It should be obvious as a fundamental principle that in a civilized country, crowdfunding for direct medical expenses should be utterly unnecessary. You get sick or injured, your medical care should be covered by the community at large.
Yet public appeals by families or individuals for help paying basic medical bills seem to be on the rise in the United States. Crowdfunding websites such as GoFundMe.com report that medical expenses rank as their largest single category of appeals; other sites such as HelpHopeLive have sprung up specifically for medical expense appeals.
A quick trot through current appeals on GoFundMe reveals campaigns for a network sports cameraman experiencing an unspecified “very serious health issue,” a California toddler with “a fatal, progressive, neurodegenerative storage disorder,” a 33-year-old rugby player with chronic heart problems and a young man, “one of the most caring and loving individuals that you will ever meet,” who suffered brain and physical complications from a cardiac arrest.
Medical resources for crowdfunding campaigns are largely distributed according to personal appeal, sensationalism, one’s social position, or luck.
No one can say that these people aren’t deserving, but one can say that their stories point to a crisis in the American health care system in two ways, neither of which is solved by crowdfunding.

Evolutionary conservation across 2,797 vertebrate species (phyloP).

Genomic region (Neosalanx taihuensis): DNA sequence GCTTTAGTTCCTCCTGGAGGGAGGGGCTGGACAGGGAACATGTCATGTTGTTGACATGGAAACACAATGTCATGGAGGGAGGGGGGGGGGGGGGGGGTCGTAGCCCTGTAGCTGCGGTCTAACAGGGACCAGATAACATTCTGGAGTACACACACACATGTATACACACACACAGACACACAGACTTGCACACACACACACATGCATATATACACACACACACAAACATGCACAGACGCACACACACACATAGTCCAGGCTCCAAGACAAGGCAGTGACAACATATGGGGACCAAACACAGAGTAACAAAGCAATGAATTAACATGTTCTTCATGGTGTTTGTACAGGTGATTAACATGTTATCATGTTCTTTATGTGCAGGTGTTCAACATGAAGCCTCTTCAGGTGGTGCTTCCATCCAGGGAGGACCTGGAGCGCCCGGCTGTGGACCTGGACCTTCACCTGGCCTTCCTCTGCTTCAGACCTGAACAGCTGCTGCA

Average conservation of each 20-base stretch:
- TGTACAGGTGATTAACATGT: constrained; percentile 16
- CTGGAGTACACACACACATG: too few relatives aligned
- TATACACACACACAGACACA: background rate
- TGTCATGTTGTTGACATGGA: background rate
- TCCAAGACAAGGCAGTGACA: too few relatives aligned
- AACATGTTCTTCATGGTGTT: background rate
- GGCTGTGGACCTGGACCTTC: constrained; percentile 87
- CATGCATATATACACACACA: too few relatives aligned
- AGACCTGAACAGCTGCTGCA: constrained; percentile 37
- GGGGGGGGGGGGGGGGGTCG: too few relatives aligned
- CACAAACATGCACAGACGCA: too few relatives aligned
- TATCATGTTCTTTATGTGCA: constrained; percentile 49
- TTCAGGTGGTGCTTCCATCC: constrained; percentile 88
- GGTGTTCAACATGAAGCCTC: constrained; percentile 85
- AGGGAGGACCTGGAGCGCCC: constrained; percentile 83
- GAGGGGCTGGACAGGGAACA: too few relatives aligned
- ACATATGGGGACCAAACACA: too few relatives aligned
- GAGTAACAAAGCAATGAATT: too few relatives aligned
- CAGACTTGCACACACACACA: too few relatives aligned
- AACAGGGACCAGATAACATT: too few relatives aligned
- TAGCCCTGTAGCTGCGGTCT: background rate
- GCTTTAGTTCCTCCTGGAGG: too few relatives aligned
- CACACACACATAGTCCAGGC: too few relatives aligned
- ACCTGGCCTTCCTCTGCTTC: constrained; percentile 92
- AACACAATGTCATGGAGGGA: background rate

One involves the gaps and other problems with U.S. health care that make crowdfunding campaigns necessary in the first place. Lawmakers who support policies that drive people to expose their personal lives in order to obtain desperately needed care should be ashamed of themselves. (We’re looking at you, congressional Republicans.)
“This way of raising money addresses only the symptoms of these problems,” observes Jeremy Snyder of Simon Fraser University in British Columbia. “If the popularity of medical crowdfunding shifts attention away from these problems … then crowdfunding could delay or prevent reforms that would benefit the vast majority of people.” In other words, beware of the impression that crowdfunding can be a substitute for broad health care reform.
The idea that appeals for individual assistance can supplant solid public programs is cherished by American conservatives. In 2014, Michael Cannon of the Cato Institute listed reliance on “friends, family, or the kindness of strangers” as a possible alternative to the Affordable Care Act. A similar notion was at the core of President George H.W. Bush’s “thousand points of light” doctrine, which was aimed at paring federal responsibility for the needy. None of these options can muster the resources to replace government programs, crowdfunding least of all.
The other crisis underscored by the rise of crowdfunding concerns the ethical issues raised by public appeals for medical care itself. Those are addressed in a new article in the Journal of the American Medical Association by Michael Young and Ethan Scheinberg of Harvard Medical School. Medical crowdfunding, they write, “raises a constellation of ethical and legal hurdles for patients, clinicians, institutions, and society.”
Not all crowdfunding needs could be eradicated by universal health care. Even Canada, which has a well-developed single-payer system, has seen a rise in crowdfunding appeals for treatments that aren’t covered by the government system or costs that aren’t strictly medical — the need to take up temporary residence near a treatment center, for example. A medical crisis can destroy a family’s financial stability in countless ways that aren’t addressed by a national safety net, including the loss of a paycheck when a breadwinner is unable to work.